May 30, 2017 | | Comments 0
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Measuring the effect of HCCs, part 1

Editor’s note: This article originally appeared in the Revenue Cycle Advisor. For more information about Hierarchical Condition Categories (HCCs), read this article from the CDI Journal by Gloryanne Bryant, RHIA, RHIT, CCS, CCDS. To read the second part of this article, come back to the blog next week. The views expressed do not necessarily represent those of ACDIS or its advisory board.

Evolving reimbursement methodologies and regulations can make it difficult for an organization to prepare for the future. Some may choose to stick to current processes but savvy organizations should be looking ahead. Risk-adjusted and value-based models are the future of reimbursement, for both commercial and government payers. Organizations must keep the doors open today while building a solid foundation for the years to come.

These changes and challenges require organizations to pay attention to a sometimes neglected coding topic: hierarchical condition categories (HCC). HCCs are the basis for risk adjustments for reimbursement models like Medicare Advantage, accountable care organizations (ACO), and other value-based purchasing measures such as Medicare Spending Per Beneficiary. Poor understanding and application of HCCs mean that a hospital’s patients may be much sicker in reality than they appear to be on paper. And that will hit reimbursement hard.

Because HCCs generally apply to only certain patient populations, identifying those patients from the start can help focus efforts. Work with information systems, EHR vendor, and front desk staff to ensure an understanding of the financial classes or insurance plans for Medicare Advantage patients. It can sometimes be difficult for a provider organization to pin down the impact of HCCs because it’s less straightforward than other models, says Monica Pappas, RHIA, president of MPA Consulting, Inc., in Long Beach, California. Medicare Advantage payments are calculated once a year and the rate is set by CMS, communicated to the payer, and then to the provider via contract.  “The complexity comes from the fact that all of the hospital’s inpatient and outpatient data, plus the professional data is merged at the health plan and then scrubbed and ultimately submitted to CMS,” says Pappas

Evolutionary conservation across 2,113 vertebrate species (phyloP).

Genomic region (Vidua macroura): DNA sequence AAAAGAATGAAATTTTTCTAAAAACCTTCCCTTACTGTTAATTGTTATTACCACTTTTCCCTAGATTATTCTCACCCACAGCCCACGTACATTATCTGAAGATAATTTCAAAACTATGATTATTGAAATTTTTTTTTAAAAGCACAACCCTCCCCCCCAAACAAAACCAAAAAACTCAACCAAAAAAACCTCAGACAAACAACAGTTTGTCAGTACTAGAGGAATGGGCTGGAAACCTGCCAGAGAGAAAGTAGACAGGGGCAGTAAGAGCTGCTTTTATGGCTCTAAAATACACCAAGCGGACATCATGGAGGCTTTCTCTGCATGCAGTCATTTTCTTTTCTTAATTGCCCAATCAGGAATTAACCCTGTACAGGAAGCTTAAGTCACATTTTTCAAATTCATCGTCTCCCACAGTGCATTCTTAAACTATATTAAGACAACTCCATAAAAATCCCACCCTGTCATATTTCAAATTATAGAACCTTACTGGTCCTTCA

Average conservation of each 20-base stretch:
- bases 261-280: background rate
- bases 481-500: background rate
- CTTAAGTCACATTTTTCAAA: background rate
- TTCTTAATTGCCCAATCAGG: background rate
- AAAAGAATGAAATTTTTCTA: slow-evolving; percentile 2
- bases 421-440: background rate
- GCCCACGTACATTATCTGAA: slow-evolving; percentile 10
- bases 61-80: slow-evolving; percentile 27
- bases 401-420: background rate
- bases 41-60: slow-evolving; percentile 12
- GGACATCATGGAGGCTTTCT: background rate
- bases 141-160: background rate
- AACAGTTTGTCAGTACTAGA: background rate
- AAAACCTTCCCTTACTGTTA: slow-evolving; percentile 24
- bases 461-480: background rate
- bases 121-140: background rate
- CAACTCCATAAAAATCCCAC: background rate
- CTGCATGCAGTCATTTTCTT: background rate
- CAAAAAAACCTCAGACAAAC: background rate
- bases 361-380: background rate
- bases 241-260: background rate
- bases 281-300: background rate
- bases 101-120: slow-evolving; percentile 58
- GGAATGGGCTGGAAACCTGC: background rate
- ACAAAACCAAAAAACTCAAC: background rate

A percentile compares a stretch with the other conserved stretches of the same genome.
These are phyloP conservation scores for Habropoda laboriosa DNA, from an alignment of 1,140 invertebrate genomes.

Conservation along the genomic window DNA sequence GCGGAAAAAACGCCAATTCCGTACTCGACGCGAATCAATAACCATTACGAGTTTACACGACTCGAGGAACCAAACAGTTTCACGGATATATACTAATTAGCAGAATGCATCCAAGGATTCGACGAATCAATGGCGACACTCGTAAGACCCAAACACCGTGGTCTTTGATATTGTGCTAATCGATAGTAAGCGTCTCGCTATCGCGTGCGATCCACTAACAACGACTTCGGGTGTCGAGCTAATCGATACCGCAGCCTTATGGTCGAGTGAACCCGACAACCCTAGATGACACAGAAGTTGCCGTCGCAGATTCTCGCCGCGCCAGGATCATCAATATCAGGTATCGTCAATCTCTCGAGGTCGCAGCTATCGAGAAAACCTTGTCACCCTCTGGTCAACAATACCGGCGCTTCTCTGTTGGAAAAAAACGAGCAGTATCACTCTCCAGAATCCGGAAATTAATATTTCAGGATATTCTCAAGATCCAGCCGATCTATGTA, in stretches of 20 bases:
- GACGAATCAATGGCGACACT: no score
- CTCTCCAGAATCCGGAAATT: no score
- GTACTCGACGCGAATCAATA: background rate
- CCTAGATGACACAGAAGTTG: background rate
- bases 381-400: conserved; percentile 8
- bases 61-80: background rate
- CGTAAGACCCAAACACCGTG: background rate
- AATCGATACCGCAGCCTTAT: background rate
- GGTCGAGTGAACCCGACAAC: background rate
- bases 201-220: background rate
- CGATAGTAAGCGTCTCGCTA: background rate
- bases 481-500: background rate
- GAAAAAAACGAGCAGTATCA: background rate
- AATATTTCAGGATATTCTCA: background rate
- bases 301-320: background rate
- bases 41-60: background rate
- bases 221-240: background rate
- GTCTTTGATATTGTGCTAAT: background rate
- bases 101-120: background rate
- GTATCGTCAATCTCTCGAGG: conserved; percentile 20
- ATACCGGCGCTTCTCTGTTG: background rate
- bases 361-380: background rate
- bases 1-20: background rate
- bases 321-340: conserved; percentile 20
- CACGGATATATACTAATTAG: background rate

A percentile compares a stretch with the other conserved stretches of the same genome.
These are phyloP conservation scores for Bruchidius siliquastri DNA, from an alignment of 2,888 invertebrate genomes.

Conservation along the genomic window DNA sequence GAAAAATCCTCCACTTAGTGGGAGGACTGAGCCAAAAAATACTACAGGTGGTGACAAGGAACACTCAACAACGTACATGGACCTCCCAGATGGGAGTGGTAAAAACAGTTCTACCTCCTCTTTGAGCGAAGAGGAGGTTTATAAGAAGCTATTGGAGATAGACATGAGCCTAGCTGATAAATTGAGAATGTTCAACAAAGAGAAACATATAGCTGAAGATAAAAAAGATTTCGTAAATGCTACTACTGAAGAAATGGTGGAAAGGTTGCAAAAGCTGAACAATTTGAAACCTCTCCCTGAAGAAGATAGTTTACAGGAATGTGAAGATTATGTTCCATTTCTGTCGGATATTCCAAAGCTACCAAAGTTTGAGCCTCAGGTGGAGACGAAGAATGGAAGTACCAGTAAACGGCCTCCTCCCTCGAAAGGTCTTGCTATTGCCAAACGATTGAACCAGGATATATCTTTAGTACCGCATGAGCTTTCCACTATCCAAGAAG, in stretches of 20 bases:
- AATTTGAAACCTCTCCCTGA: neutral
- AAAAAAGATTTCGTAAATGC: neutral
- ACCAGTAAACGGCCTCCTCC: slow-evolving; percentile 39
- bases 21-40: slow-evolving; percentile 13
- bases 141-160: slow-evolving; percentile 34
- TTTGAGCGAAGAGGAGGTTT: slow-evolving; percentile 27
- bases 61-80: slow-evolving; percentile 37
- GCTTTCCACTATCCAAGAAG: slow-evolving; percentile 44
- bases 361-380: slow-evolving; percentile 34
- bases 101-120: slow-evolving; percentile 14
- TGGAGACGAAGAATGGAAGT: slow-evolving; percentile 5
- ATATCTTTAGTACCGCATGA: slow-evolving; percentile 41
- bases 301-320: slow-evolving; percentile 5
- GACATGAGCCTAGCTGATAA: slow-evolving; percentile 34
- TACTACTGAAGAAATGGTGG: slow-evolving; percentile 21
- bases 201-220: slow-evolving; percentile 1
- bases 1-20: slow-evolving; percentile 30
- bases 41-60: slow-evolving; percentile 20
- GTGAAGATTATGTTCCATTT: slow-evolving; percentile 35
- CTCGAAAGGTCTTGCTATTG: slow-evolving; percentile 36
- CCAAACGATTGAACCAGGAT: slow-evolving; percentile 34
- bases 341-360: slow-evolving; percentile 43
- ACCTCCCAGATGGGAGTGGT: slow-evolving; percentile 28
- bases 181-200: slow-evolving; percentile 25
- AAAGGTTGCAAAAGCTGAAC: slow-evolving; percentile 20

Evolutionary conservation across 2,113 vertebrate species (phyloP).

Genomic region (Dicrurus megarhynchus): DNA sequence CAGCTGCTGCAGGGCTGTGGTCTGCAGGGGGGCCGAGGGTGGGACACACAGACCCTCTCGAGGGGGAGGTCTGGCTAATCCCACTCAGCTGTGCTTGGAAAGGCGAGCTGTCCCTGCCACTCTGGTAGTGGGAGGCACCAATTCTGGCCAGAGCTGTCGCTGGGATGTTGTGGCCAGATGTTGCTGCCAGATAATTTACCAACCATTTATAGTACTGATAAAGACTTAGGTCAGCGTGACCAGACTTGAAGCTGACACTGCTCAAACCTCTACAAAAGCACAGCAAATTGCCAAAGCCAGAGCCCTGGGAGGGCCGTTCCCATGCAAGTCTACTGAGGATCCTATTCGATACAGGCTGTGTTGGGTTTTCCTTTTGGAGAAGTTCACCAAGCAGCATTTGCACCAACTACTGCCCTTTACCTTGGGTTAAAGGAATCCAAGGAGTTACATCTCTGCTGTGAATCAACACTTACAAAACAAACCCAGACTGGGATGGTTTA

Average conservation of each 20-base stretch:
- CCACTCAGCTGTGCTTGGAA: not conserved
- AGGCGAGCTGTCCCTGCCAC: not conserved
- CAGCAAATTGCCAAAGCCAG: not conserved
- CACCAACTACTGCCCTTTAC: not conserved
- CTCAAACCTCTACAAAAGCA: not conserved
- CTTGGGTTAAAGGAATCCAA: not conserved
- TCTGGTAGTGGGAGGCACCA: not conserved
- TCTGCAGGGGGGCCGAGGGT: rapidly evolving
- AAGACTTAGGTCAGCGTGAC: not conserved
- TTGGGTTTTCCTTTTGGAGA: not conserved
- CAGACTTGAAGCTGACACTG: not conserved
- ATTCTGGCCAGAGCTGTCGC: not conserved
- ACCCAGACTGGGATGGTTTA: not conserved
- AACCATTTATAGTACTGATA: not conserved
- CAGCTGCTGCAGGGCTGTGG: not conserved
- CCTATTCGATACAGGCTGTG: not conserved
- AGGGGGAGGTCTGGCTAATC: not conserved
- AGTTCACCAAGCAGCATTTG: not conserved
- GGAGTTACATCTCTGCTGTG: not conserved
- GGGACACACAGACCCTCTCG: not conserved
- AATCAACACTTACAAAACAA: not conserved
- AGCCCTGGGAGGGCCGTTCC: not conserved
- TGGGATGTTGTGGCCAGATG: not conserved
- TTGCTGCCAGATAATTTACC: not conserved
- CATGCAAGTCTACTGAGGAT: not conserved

CMS analyses the data. The agency then determines what the yearly payment will be for a patient based on that patient’s particular set of aggregated data.

Some organizations may not even be aware of how HCCs affect Medicare Advantage payments, says James P. Fee, MD, CCS, CCDS, vice president of Enjoin, Collierville, Tennessee and a hospitalist at Our Lady of the Lake Regional Medical Center in Baton Rouge, Louisiana. If an organization did not have a risk-bearing contract with its Medicare Advantage payer, it didn’t need to know about HCCs. The onus would be on the payer to drive risk scores to determine capitated rates and prospective payments with CMS for the fiscal year. But new reimbursement models are changing the game for providers. Health Care Options (HCO), ACOs, and the Merit-based Incentive Payment System (MIPS) all use HCC risk adjustments. Providers taking part in these programs are suddenly getting interested in HCCs, Fee says, but they may have more to learn than they realize.

“HCCs are going to be the next greatest impact for CDI, whether that be determining a capitated rate and prospective payment models such as Medicare Advantage, to some of the next gen ACOs and ACOs in general,” Fee says. “HCCs run the gamut if you look at the industry in general. It’s a changing world for organizations because if you haven’t been in this space then you’re not quite aware.”

 

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Filed Under: ACDISCDI ProfessionClinical Documentation ImprovementCodingGrowing your programOutpatientPolicies & procedures

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Linnea Archibald About the Author: Linnea Archibald is the CDI editor for the Association of Clinical Documentation Improvement Specialists (ACDIS). In this role, she helps out with the website, blog, social media, newsletter, and the CDI Journal. If you have any questions, feel free to email her.

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